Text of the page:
• Flex your ankles, pressing out through your heels.
            • Take four deep breaths in and exhale

            According to yoga experts, the overall purpose of yoga is to create strength, awareness, and harmony in both the mind and body. When the brain and body connection is strong and in sync, chronic pain, muscle tension, and stiffness will vanish.

            Reference

            [1] Lifehack: 7 Practical Tips For Stretching
            [2] Anxiety Stress Centre: Do You Get Tensed Just Thinking about Relaxing
            [3] Yoga Dork: Stretching Is In Your Brain: A New Paradigm of Flexibility and Yoga (PART 1)
            [4] Yoga Journal: 38 Health Benefits of Yoga
            [5] Yoga Outlet: How to Do Downward-Facing Dog in Yoga
            [6] Yoga Journal: Happy Baby Pose
            [7] Fitness Magazine: Yoga Poses for Beginners
            [8] Fitness Magazine: Yoga Poses for Beginners
            [9] Yoga Journal: Staff Pose

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            Published on November 21, 2019

            7 Ways to Motivate Yourself to Workout

            7 Ways to Motivate Yourself to Workout

            Maybe you like going on walks in your neighborhood or hiking in the park, taking in the sights and sounds of nature. Or, perhaps you like to push yourself with spin classes and work up a real sweat. It could be that basketball at a local recreation league is your thing. And even though you enjoy these activities and you like the way you feel when you are doing them, somehow lately, you haven’t been able to muster up the energy to participate.

            There’s a “catch-22” that often happens when you’re wanting to work out, but you are not in the mood. Working out will boost your mood[1] and make you feel better, but because of your current mood, you don’t want to work out. Does this conundrum sound familiar?

            Anyone can get stuck in this rut from time to time. It could be that work has been taking too much out of you, or your family and personal commitments are eating up a lot of your time and energy. You’ve got to find a way to break out of this cycle. Getting your groove back requires finding a way to getting back to working out; you need a way to get started again.

            How can you get started? Use one of the following hacks to get you back on track. Find one or two of the ideas on this list that speak to you and that you think you can easily implement. Once you get your workout mojo back, you’ll be surprised at not only how much better you can feel in a short amount of time, but how much better everything will seem.

            Here are 7 ways to motivate yourself to work out:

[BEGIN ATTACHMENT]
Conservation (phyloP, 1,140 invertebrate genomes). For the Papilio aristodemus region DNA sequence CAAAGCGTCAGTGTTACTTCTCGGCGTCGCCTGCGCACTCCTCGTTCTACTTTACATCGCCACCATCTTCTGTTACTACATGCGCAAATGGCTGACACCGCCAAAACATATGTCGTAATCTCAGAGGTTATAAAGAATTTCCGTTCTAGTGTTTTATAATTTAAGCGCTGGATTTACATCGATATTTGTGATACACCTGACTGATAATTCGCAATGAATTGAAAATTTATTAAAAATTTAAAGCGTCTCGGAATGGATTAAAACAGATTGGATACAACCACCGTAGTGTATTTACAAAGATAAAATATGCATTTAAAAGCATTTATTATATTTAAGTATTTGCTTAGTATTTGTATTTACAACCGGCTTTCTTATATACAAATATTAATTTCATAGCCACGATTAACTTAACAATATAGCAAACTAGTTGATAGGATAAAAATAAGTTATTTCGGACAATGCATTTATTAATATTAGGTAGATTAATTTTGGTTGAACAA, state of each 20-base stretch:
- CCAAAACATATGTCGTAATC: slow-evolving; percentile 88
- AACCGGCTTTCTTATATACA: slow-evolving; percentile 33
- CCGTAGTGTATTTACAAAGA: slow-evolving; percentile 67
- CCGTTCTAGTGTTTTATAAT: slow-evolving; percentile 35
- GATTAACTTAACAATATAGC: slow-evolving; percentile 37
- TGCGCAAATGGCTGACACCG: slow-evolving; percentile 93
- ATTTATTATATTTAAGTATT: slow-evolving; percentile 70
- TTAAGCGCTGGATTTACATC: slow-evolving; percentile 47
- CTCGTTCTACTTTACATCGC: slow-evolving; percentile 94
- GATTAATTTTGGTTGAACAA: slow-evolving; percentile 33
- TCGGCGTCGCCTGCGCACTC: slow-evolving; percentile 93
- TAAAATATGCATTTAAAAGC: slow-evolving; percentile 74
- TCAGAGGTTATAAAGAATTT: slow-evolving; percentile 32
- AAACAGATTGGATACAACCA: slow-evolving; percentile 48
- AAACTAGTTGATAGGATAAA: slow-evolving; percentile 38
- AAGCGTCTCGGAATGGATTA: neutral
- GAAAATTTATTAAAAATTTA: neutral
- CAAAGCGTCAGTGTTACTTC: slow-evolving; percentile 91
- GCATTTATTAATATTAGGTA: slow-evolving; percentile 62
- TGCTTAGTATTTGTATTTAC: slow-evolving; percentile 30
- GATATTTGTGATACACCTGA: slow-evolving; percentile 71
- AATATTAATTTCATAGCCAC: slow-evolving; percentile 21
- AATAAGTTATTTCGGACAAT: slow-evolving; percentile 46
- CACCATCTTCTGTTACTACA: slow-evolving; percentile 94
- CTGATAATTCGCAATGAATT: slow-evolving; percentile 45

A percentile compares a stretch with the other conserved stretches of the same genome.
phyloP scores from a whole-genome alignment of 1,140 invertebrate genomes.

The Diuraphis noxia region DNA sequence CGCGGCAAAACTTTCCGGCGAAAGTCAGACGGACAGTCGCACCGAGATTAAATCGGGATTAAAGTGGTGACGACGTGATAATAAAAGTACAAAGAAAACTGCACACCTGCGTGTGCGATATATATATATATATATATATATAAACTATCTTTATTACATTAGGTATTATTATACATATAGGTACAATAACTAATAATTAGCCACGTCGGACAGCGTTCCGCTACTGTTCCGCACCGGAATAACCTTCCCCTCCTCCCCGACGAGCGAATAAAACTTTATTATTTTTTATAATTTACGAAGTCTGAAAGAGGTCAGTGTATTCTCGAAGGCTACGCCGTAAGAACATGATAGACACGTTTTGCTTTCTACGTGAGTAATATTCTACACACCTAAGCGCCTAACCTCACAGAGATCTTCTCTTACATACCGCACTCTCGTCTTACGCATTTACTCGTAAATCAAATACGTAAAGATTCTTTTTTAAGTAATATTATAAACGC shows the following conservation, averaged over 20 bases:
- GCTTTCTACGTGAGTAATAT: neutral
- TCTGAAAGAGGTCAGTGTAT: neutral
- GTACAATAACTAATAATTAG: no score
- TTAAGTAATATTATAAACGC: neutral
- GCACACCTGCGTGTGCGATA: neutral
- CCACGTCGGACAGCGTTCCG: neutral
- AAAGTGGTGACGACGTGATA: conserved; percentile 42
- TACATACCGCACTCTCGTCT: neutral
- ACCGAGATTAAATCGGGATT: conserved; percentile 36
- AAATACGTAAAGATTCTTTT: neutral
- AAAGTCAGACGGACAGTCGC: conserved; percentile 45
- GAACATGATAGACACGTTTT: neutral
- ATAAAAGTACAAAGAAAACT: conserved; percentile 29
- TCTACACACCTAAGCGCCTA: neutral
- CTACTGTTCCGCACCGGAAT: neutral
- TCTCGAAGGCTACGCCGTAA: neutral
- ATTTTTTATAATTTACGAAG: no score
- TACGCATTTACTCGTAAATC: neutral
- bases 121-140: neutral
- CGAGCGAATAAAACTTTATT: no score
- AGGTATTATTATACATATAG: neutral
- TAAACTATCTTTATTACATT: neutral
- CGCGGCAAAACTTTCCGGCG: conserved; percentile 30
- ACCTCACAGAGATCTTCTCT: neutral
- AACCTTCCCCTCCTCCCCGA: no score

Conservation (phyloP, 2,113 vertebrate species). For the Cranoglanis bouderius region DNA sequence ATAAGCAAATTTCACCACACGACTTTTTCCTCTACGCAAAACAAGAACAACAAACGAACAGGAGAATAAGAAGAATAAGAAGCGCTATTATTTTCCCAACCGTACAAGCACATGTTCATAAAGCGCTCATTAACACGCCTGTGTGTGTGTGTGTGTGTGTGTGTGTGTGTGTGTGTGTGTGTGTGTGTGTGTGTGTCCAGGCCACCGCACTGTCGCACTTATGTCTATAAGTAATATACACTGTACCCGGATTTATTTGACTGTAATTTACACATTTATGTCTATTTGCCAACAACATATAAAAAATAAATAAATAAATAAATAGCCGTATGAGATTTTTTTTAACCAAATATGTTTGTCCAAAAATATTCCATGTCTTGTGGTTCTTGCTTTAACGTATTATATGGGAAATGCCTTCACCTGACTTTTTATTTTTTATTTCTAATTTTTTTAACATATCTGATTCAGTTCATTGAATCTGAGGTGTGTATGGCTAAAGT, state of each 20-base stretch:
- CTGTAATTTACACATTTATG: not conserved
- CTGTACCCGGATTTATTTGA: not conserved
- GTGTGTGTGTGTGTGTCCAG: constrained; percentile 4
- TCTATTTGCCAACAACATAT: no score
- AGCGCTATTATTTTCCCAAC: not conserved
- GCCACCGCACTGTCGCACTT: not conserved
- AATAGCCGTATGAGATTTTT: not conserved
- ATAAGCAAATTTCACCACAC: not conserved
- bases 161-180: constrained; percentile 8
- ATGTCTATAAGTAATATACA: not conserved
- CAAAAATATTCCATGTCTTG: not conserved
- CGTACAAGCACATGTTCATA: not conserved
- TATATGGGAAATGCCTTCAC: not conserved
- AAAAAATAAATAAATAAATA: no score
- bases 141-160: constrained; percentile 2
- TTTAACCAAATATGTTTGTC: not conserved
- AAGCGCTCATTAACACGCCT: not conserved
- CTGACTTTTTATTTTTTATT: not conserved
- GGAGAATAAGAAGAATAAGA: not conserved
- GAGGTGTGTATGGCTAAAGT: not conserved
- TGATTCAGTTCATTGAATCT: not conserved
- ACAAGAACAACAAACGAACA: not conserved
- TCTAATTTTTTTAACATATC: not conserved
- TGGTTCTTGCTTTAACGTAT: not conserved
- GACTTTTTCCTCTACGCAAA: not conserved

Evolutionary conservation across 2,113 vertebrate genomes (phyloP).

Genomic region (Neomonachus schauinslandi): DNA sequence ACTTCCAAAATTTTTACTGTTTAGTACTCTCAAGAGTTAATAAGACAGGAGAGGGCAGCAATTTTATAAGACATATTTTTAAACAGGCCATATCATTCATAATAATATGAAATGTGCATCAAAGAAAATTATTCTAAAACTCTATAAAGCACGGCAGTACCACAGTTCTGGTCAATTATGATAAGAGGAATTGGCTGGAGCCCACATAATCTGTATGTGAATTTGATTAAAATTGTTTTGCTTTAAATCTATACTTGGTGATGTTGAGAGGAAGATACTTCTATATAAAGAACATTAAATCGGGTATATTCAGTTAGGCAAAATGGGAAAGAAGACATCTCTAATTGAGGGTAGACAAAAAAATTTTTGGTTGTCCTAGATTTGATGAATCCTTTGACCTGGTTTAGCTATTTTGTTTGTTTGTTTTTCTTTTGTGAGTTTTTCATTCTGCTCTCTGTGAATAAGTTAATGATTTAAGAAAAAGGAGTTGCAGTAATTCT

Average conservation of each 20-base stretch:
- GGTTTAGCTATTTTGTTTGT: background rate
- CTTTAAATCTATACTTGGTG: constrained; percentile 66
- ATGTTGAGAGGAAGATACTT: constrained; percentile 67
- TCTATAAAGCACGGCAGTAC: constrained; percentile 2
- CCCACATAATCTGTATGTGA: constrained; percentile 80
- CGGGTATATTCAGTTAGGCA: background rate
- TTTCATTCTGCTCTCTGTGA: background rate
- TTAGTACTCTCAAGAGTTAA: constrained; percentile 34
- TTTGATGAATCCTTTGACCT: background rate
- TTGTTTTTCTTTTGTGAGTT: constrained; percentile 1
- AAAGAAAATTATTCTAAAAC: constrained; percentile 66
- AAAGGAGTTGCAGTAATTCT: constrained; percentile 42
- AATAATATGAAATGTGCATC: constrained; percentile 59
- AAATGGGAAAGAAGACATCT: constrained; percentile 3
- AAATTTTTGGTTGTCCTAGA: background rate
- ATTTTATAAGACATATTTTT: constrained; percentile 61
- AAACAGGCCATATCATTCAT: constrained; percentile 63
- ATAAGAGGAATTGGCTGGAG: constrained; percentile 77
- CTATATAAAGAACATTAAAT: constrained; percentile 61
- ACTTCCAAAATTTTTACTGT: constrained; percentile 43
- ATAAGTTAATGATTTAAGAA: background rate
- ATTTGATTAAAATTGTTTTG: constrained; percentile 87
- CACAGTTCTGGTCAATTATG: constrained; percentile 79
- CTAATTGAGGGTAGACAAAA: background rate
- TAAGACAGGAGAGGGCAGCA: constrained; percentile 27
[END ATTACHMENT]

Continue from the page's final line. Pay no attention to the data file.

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            1. Don’t Get Sucked into the Black Hole of the Couch

            As soon as you come in the door from work, get your workout clothes on and hit the door. If you sit down on the comfy sofa, it will take more fortitude to get yourself going. Think of your sofa as quicksand and don’t get pulled into the trap.

            It’s a simple law of physics — Newton’s first law:[2] an object at rest tends to stay at rest; an object in motion tends to stay in motion. You can come nestle into the comfy couch after your workout. But first, while you’re in motion from your day, stay in motion and your get your workout in.

            2. Find an Accountability Partner

            Studies show that having an accountability partner greatly increases your exercise frequency and success.[3] Talk to some of your friends and find someone who is interested in your same schedule. Maybe you have a friend who would love to hike early morning before work, or maybe you know someone that would like to hit a dance class right after work ends. Knowing that you have to meet someone else will make you think twice about blowing off your workout.

            You don’t have to have all your workouts include your partner, but even if you meet this person once a week, that will give you a boost to want to keep your workout going on other days. If you really feel that you need an accountability partner all the time, then find 2-3 people and meet them 2-3 times a week.

            One caveat: if your accountability partner cancels on you, be prepared for that and keep to your schedule. Everyone has things come up every now and then, but if you find your partner is frequently trying to cancel or reschedule, you probably need to find a new partner.

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            3. Or, Make Yourself an Accountability Partner

            Commit to 30 days of an exercise plan. Look at your calendar and plan out which days and times you are going to work out, including what that workout will be. Allow yourself two “do-overs” for random life events or illness, but only two.